It is worth mentioning a specific store in this area, "Silvia y Mario", which is a Jewish owned leather goods store. We met the owners and they gave us a tour of their shop. If you're into leather goods – jackets, pants, bags, rugs, gloves, belts, wallets, etc., it is definitely worth a visit to this shop!
- Palermo is a nice residential neighborhood filled with coffee shops and shopping. We only spent a few hours in the area, but wish we had stayed for longer.
- Puerto Madero is a beautiful waterfront area with high priced shops and residential towers, some of the most expensive real estate in all of Latin America.
DAY TRIPS from Buenos Aires
- Tigre – We spent a little more than half a day traveling to and in Tigre. Only an hour north of BsAs by commuter rail (and only a few pesos for the round-trip ride), we spent some time sailing the Rio Tigre (Tigre River) leaving from the town Tigre, which is cute and quaint. You have multiple options to navigate the river: private (tourist-only) boats, and a public boat (think public city bus – just a boat). As you could imagine, the private boats had tourist prices, and the public boat was über cheap. The boats navigate the river, which is flanked by houses, many of them beautiful, and restaurants. Eventually, they drop you off at a restaurant (which you can't eat at), but you can explore the nearby area until the next boat comes to pick you up off the dock. It wasn't an action packed day, but we got to see some nice sights, and got to experience the nature and culture of rural Argentina. One last thing to keep in mind – the river is brown – not because of dirt or pollution, but because of the loose earth & soil underneath the river.
- Uruguay – Uruguay is not far from Buenos Aires by boat or flight. There are 3 notable places in Uruguay that were recommended to us to visit had we had more time.
- Colonia – approximately 50 minutes from BsAs by ferry, it is a historical town with beautiful views and beaches, and was recently made a UNESCO heritage site.
- Montevideo – Uruguay's capital and home to the country's Jewish community. Jewish history and kosher food can be found in the city. A ferry from BsAs is approximately 3+ hours.
- Punta del Este – Latin America's premier beach resort town. Over a half million people flock to Punta del Este each Summer. Jews from all over Latin America frequent the town during their summer break, which typically starts in Nov/Dec (since it is south of the Equator). Chabad (Jabad) has a presence in the town, and there may be a kosher restaurant in the area as well (please check before going). Punta del Este is not accessible via ferry from BsAs, but is accessible by bus from Montevideo.
Although the Jewish population in Buenos Aires is shrinking, it remains the largest Jewish community in Latin America, with over a quarter million Jews.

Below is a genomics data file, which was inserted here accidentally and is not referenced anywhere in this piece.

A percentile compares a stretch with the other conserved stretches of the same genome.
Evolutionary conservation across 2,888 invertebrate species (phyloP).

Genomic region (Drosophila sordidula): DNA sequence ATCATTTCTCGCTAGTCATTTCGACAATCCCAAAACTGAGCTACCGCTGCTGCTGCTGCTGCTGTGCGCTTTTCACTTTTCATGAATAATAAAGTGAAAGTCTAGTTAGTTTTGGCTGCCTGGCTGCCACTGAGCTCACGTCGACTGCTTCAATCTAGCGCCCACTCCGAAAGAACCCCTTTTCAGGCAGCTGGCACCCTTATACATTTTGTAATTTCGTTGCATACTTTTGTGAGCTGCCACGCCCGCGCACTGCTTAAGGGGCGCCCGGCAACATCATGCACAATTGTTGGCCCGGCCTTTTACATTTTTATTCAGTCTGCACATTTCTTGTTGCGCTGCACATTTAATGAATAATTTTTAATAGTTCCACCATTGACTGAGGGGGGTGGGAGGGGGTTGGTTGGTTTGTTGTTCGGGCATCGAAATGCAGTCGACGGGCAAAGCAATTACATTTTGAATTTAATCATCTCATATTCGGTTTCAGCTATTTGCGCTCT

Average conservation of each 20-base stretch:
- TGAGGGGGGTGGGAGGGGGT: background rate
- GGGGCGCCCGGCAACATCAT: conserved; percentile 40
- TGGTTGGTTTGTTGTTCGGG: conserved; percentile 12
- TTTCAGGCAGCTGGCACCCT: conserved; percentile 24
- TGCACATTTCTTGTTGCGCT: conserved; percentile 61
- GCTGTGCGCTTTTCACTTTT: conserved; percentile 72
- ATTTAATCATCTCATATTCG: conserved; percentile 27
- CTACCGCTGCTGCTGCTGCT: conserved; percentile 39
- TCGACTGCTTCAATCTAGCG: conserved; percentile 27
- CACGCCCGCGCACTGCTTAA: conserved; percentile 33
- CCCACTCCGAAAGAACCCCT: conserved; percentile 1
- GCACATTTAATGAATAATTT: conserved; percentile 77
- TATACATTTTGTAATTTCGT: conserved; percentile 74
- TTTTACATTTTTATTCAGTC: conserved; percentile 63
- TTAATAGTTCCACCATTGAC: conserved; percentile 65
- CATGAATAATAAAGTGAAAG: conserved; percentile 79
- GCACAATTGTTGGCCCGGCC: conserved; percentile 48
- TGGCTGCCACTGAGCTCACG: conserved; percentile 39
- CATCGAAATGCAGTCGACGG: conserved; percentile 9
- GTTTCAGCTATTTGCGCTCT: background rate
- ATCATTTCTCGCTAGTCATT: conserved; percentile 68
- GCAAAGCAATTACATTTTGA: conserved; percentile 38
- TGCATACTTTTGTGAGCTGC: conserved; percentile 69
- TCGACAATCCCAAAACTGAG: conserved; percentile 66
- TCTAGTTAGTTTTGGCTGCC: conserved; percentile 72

We spent our Shabbat in Recoleta and found the Chabad house (Bet Jabad) in the neighborhood. Before our stay, we contacted the Chief Rabbi of Argentina, Rabbi Daniel Oppenheimer, who was extremely friendly and helpful and set us up with 2 families for the Shabbat meals. The Jews in BsAs were very friendly and welcoming. Since our Spanish wasn't too great, and many Jews did not speak English too well either, we conversed in a mix of Hebrew – English – Spanish. The younger generation, however, has a stronger knowledge of the English language.
Belgrano is a wealthier Jewish neighborhood with some restaurants of it's own. Unfortunately, we did not get a chance to visit the area, but we were told it is very nice.
Another very Jewish neighborhood is Once (pronounced OWN-say), which has many shuls and kosher restaurants. The Jewish Community Center, AMIA, which was bombed by terrorists in 1994, is located in the Once neighborhood, and is heavily guarded. You can request special guided tours of the building, which I do recommend. You'll be able to learn a lot more about the history of the building, and of Jewish Argentinian history. The one thing you will notice about the Jewish community in Once, in contrast to the Jews in Recoleta & Belgrano, it is poor.
Click here for a Synagogue directory in Buenos Aires.
Here's a list of Mikvahs in the city:
- Belgrano: “Ajdut Israel” Moldes 2449 Tel: 4784-6719
- Villa del parque/Devoto: “Jabad” Helguera 2329 Tel: 4504-1908 /6785
- Flores: “Khal Jaredim” Bogota 3015. Tel:4612-1050
“Jabad Flores” Aranguren 925 Tel:4612-5652
“Mikve Shoshana” Ecuador 741/743 Tel:4963-8780
“Yeshurun” J.M.Gutierrez 3976 Tel:4804-7577
- Once: "Instituto Taharut" Larrea 732 Tel: 4962-7047
- Barrio Norte: "Jabad Lubavitch Central" Aguero 1164 Tel: 4963-1221